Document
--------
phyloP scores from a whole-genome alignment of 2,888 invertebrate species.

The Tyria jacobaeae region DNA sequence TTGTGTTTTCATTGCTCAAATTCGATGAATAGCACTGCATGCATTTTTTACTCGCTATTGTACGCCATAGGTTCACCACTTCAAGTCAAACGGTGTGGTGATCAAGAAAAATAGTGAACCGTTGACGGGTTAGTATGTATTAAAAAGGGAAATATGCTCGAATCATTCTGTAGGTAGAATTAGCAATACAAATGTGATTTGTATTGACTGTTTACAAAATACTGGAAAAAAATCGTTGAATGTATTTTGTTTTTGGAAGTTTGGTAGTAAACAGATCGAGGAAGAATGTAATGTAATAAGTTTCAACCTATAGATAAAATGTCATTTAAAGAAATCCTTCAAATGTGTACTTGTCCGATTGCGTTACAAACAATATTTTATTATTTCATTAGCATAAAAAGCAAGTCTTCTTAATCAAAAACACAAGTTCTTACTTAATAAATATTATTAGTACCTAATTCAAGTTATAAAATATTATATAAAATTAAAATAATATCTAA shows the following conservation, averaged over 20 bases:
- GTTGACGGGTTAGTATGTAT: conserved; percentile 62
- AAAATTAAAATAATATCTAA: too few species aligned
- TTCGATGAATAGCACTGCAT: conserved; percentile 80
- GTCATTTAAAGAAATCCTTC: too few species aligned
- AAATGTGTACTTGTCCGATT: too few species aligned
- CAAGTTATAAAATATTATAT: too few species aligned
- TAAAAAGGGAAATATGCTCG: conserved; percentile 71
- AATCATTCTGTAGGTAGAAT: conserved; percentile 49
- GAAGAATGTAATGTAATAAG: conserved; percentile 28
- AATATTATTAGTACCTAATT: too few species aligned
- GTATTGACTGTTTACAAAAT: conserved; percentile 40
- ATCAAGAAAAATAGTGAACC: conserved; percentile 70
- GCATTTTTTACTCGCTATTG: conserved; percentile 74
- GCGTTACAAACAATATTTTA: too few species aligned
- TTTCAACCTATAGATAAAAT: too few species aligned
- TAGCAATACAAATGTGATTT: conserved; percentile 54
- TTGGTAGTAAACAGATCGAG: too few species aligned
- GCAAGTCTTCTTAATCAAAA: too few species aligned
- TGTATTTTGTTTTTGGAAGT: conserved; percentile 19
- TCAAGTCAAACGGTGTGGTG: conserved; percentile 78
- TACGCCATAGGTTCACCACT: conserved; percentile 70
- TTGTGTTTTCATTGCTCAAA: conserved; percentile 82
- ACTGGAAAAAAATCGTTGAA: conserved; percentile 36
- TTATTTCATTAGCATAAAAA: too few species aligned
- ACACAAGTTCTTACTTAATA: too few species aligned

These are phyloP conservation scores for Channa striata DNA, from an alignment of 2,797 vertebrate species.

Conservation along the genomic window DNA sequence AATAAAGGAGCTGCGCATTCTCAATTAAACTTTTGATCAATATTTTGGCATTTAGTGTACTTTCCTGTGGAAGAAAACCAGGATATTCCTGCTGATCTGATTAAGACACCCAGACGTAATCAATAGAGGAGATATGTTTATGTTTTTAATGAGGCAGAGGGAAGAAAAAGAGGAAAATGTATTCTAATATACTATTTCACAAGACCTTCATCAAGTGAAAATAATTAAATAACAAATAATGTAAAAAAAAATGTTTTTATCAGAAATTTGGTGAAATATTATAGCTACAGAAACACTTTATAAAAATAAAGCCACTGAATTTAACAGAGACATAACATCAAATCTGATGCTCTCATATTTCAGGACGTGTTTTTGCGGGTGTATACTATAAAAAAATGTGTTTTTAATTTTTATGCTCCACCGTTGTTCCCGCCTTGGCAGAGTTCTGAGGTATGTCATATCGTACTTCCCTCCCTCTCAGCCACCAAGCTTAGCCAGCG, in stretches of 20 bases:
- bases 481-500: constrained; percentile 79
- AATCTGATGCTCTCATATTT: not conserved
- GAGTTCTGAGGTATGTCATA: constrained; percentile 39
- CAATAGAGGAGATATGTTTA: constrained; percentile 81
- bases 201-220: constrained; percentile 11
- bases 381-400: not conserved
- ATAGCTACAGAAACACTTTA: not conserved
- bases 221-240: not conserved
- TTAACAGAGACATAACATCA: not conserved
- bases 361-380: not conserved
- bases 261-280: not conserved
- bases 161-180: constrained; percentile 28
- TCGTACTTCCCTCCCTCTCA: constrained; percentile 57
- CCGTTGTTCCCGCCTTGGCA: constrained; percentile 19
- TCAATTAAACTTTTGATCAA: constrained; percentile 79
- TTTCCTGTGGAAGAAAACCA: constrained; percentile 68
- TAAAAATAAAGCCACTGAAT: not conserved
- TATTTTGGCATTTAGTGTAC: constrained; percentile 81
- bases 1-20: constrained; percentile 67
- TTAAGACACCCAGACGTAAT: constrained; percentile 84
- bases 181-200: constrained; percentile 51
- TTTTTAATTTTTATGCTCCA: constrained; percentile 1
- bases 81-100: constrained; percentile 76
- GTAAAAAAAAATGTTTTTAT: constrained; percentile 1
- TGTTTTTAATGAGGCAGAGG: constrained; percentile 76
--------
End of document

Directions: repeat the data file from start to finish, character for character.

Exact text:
phyloP scores from a whole-genome alignment of 2,888 invertebrate species.

The Tyria jacobaeae region DNA sequence TTGTGTTTTCATTGCTCAAATTCGATGAATAGCACTGCATGCATTTTTTACTCGCTATTGTACGCCATAGGTTCACCACTTCAAGTCAAACGGTGTGGTGATCAAGAAAAATAGTGAACCGTTGACGGGTTAGTATGTATTAAAAAGGGAAATATGCTCGAATCATTCTGTAGGTAGAATTAGCAATACAAATGTGATTTGTATTGACTGTTTACAAAATACTGGAAAAAAATCGTTGAATGTATTTTGTTTTTGGAAGTTTGGTAGTAAACAGATCGAGGAAGAATGTAATGTAATAAGTTTCAACCTATAGATAAAATGTCATTTAAAGAAATCCTTCAAATGTGTACTTGTCCGATTGCGTTACAAACAATATTTTATTATTTCATTAGCATAAAAAGCAAGTCTTCTTAATCAAAAACACAAGTTCTTACTTAATAAATATTATTAGTACCTAATTCAAGTTATAAAATATTATATAAAATTAAAATAATATCTAA shows the following conservation, averaged over 20 bases:
- GTTGACGGGTTAGTATGTAT: conserved; percentile 62
- AAAATTAAAATAATATCTAA: too few species aligned
- TTCGATGAATAGCACTGCAT: conserved; percentile 80
- GTCATTTAAAGAAATCCTTC: too few species aligned
- AAATGTGTACTTGTCCGATT: too few species aligned
- CAAGTTATAAAATATTATAT: too few species aligned
- TAAAAAGGGAAATATGCTCG: conserved; percentile 71
- AATCATTCTGTAGGTAGAAT: conserved; percentile 49
- GAAGAATGTAATGTAATAAG: conserved; percentile 28
- AATATTATTAGTACCTAATT: too few species aligned
- GTATTGACTGTTTACAAAAT: conserved; percentile 40
- ATCAAGAAAAATAGTGAACC: conserved; percentile 70
- GCATTTTTTACTCGCTATTG: conserved; percentile 74
- GCGTTACAAACAATATTTTA: too few species aligned
- TTTCAACCTATAGATAAAAT: too few species aligned
- TAGCAATACAAATGTGATTT: conserved; percentile 54
- TTGGTAGTAAACAGATCGAG: too few species aligned
- GCAAGTCTTCTTAATCAAAA: too few species aligned
- TGTATTTTGTTTTTGGAAGT: conserved; percentile 19
- TCAAGTCAAACGGTGTGGTG: conserved; percentile 78
- TACGCCATAGGTTCACCACT: conserved; percentile 70
- TTGTGTTTTCATTGCTCAAA: conserved; percentile 82
- ACTGGAAAAAAATCGTTGAA: conserved; percentile 36
- TTATTTCATTAGCATAAAAA: too few species aligned
- ACACAAGTTCTTACTTAATA: too few species aligned

These are phyloP conservation scores for Channa striata DNA, from an alignment of 2,797 vertebrate species.

Conservation along the genomic window DNA sequence AATAAAGGAGCTGCGCATTCTCAATTAAACTTTTGATCAATATTTTGGCATTTAGTGTACTTTCCTGTGGAAGAAAACCAGGATATTCCTGCTGATCTGATTAAGACACCCAGACGTAATCAATAGAGGAGATATGTTTATGTTTTTAATGAGGCAGAGGGAAGAAAAAGAGGAAAATGTATTCTAATATACTATTTCACAAGACCTTCATCAAGTGAAAATAATTAAATAACAAATAATGTAAAAAAAAATGTTTTTATCAGAAATTTGGTGAAATATTATAGCTACAGAAACACTTTATAAAAATAAAGCCACTGAATTTAACAGAGACATAACATCAAATCTGATGCTCTCATATTTCAGGACGTGTTTTTGCGGGTGTATACTATAAAAAAATGTGTTTTTAATTTTTATGCTCCACCGTTGTTCCCGCCTTGGCAGAGTTCTGAGGTATGTCATATCGTACTTCCCTCCCTCTCAGCCACCAAGCTTAGCCAGCG, in stretches of 20 bases:
- bases 481-500: constrained; percentile 79
- AATCTGATGCTCTCATATTT: not conserved
- GAGTTCTGAGGTATGTCATA: constrained; percentile 39
- CAATAGAGGAGATATGTTTA: constrained; percentile 81
- bases 201-220: constrained; percentile 11
- bases 381-400: not conserved
- ATAGCTACAGAAACACTTTA: not conserved
- bases 221-240: not conserved
- TTAACAGAGACATAACATCA: not conserved
- bases 361-380: not conserved
- bases 261-280: not conserved
- bases 161-180: constrained; percentile 28
- TCGTACTTCCCTCCCTCTCA: constrained; percentile 57
- CCGTTGTTCCCGCCTTGGCA: constrained; percentile 19
- TCAATTAAACTTTTGATCAA: constrained; percentile 79
- TTTCCTGTGGAAGAAAACCA: constrained; percentile 68
- TAAAAATAAAGCCACTGAAT: not conserved
- TATTTTGGCATTTAGTGTAC: constrained; percentile 81
- bases 1-20: constrained; percentile 67
- TTAAGACACCCAGACGTAAT: constrained; percentile 84
- bases 181-200: constrained; percentile 51
- TTTTTAATTTTTATGCTCCA: constrained; percentile 1
- bases 81-100: constrained; percentile 76
- GTAAAAAAAAATGTTTTTAT: constrained; percentile 1
- TGTTTTTAATGAGGCAGAGG: constrained; percentile 76